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Four umbrellas coming up!

Banana leaves

And viola, we have instant umbrellas!

The rain did not let up after we donned our new rain gear, so we took shelter near a school to wait it out.  When it was apparent that the storm was going to last for a while, we were finally able to flag down one of the ubiquitous “pedicabs” that service the areas around town.

As I explained to Steve, in the Phlippines a pedicab is a motorcycle-propelled cab that holds up to 4 passengers or more and the driver.  A “trisikad” is the same except the propulsion is via a bicycle.  You don’t want to get stuck behind a trisikad when you’re driving through town!

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Just another day in the Philippines!  Isn’t it obvious that Steve loved riding around in these things?

Near Moalboal is a big tourist draw, the Kawasan Falls.  It’s only a 30-minute drive from home, but believe it or not I had never been there.  Because of my ultra-strict mother, I was a sheltered child (cue violin music here) and not allowed to go anywhere she thought danger lurked – and swimming at the falls was one of them.  Although she gave her blessing this time, she didn’t fail to offer us many warnings about what not to do while there.  At 96 she is still very protective.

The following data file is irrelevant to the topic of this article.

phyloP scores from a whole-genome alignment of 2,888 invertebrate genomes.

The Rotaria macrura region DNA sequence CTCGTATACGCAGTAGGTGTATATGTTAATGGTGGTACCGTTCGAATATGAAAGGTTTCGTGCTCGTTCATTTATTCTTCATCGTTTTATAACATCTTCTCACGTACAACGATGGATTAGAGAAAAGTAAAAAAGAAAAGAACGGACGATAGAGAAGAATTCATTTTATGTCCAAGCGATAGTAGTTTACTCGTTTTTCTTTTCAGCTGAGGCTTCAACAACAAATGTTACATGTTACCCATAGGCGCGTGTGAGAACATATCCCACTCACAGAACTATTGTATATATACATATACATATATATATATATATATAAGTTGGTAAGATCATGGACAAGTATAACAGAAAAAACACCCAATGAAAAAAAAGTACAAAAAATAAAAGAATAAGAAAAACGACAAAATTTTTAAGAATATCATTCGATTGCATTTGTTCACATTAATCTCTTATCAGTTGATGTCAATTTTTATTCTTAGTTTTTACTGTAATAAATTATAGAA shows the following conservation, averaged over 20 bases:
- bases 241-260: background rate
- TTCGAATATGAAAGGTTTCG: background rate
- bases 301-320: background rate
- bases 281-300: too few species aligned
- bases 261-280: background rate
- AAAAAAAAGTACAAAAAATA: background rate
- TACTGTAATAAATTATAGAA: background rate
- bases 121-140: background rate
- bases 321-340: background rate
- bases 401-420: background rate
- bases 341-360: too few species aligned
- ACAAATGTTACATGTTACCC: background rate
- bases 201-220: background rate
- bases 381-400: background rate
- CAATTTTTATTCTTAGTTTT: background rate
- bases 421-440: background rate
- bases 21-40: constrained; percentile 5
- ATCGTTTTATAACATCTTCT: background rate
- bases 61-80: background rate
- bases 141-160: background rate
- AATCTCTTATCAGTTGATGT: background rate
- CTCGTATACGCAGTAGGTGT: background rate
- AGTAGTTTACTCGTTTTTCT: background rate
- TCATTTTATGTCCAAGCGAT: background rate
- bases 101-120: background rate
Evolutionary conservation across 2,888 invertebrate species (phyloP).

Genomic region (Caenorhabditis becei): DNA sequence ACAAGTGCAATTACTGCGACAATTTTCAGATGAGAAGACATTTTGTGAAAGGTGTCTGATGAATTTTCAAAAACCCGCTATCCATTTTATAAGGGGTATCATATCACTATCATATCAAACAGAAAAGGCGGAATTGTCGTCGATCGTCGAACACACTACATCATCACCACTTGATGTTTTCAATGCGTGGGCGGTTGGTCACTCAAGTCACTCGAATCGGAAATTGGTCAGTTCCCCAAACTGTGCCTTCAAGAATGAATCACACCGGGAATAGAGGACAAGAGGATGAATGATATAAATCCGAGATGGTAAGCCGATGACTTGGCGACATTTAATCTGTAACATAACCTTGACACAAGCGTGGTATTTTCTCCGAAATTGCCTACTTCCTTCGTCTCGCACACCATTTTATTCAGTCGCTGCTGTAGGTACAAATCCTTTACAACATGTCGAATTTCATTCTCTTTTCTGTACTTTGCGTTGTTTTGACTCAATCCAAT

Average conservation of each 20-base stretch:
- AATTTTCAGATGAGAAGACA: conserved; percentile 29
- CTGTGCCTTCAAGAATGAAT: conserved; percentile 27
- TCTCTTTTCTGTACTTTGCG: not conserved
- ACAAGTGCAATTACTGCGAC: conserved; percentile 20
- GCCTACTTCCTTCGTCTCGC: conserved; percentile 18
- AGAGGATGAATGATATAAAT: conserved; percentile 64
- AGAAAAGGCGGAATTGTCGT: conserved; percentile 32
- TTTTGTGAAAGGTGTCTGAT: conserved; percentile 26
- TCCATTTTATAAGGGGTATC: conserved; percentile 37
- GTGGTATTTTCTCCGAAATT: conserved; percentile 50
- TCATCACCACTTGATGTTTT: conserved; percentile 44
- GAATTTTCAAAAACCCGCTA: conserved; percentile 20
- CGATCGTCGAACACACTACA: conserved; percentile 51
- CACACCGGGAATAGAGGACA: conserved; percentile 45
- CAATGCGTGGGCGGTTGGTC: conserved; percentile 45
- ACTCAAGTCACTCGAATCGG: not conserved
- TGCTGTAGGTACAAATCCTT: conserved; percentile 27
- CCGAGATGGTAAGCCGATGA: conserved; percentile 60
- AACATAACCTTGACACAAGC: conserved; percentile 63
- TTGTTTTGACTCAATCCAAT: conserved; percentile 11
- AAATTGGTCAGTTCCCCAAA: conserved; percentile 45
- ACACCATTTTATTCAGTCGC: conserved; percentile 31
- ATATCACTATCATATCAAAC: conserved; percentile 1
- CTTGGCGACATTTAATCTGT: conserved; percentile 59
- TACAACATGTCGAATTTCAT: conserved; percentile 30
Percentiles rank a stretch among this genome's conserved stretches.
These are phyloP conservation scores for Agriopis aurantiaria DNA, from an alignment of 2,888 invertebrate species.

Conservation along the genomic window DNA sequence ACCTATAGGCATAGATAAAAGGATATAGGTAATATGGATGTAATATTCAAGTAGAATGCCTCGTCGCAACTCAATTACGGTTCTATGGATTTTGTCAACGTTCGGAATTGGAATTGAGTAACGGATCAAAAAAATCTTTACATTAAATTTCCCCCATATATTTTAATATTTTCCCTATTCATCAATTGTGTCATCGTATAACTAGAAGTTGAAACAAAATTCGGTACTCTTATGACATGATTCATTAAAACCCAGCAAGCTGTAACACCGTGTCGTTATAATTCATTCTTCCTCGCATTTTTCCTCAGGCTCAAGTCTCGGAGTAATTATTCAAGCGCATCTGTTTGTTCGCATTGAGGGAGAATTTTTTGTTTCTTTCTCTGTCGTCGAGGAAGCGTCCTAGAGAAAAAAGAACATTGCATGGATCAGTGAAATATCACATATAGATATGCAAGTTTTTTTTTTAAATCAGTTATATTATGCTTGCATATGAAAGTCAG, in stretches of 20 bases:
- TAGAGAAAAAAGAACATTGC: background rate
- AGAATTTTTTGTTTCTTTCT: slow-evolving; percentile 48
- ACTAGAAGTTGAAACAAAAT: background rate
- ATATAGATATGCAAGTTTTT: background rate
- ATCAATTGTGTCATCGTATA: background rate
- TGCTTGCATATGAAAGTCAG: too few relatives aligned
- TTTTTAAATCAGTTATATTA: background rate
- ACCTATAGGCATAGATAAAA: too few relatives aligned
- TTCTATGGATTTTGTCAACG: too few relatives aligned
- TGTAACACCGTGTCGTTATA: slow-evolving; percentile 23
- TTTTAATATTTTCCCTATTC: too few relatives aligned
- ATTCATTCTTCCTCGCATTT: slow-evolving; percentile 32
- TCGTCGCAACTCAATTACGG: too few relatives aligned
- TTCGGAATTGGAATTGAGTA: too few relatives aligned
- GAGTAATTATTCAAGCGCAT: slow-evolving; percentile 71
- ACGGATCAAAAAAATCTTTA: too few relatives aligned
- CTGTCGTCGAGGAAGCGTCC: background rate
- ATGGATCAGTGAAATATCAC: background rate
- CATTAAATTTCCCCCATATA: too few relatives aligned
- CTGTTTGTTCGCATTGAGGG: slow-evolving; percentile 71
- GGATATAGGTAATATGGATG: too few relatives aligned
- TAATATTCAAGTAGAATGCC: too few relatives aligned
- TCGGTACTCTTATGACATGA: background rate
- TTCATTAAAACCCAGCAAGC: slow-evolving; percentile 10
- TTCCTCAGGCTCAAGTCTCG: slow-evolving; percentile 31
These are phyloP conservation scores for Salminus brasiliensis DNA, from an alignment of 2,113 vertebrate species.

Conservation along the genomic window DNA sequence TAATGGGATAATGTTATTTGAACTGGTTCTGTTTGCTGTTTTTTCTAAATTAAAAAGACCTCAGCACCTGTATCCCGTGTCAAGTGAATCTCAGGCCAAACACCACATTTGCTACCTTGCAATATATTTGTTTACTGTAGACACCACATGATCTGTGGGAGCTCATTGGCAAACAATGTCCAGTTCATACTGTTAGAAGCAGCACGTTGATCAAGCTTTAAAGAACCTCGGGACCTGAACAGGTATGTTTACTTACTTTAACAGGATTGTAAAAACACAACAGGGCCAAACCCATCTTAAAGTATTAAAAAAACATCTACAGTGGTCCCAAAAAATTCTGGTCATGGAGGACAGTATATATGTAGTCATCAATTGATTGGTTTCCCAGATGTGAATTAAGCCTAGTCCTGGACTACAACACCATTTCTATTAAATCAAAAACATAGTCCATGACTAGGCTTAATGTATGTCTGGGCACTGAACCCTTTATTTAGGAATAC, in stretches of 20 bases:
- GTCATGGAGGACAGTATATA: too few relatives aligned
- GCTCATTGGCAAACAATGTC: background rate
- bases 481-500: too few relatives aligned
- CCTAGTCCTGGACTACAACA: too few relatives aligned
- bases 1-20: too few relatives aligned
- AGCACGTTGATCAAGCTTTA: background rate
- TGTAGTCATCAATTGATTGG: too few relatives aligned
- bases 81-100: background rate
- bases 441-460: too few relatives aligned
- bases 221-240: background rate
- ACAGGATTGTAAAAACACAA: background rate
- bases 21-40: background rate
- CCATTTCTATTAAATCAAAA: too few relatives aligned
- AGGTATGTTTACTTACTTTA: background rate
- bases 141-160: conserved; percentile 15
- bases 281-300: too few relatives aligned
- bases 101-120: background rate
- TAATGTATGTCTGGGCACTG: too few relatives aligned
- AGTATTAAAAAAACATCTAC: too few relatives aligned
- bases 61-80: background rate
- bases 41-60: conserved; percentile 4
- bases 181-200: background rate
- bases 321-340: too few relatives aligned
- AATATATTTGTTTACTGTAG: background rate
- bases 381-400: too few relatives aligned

Kawasan Falls

The walking bridge had been destroyed during the typhoon “Quennie” we endured on our first day here, so we had to walk with a guide across this hazardous passage.  Good thing mom didn’t know about this!

The waterfall consists of three tiers, but we were told by the locals at the gate that we could not go above the lower falls.  The recent typhoon had washed away foot bridges and trails, and we had to have a guide to get us out there.  Due to the recent heavy rains, the waterfall was gushing with beautiful clear water.

Kawasan falls

Kawasan Falls

Stan, Gigi, me and Steve – look mom, we survived!

Along with all the fun was a little business I had to take care of.  On Facebook I led a group of Moalboalanons to take on a small project in our town.  Thanks to FB, our membership is global.  We mostly chat on Facebook or use Skype for our meetings.  Since I had not met most of them, this visit was my chance to meet, in person, the active members who were doing a lot of our project’s work.  We have had limited success on our initial project, but we’re looking forward to doing more good things for our little town.

Trashbins in Tulay

Our first project  – installing trash bins along our rock pier – called  Tulay

Facebook Tulay

Facebook Tulay group local active members – Joe D, Dong B, Creamz Blue and Vincent E

After filling our eight days with family bonding and fun with friends in Moalboal, it was time to move on and explore another island…

Next up:   Experiencing a slice of The Most Beautiful Island in the World for 2014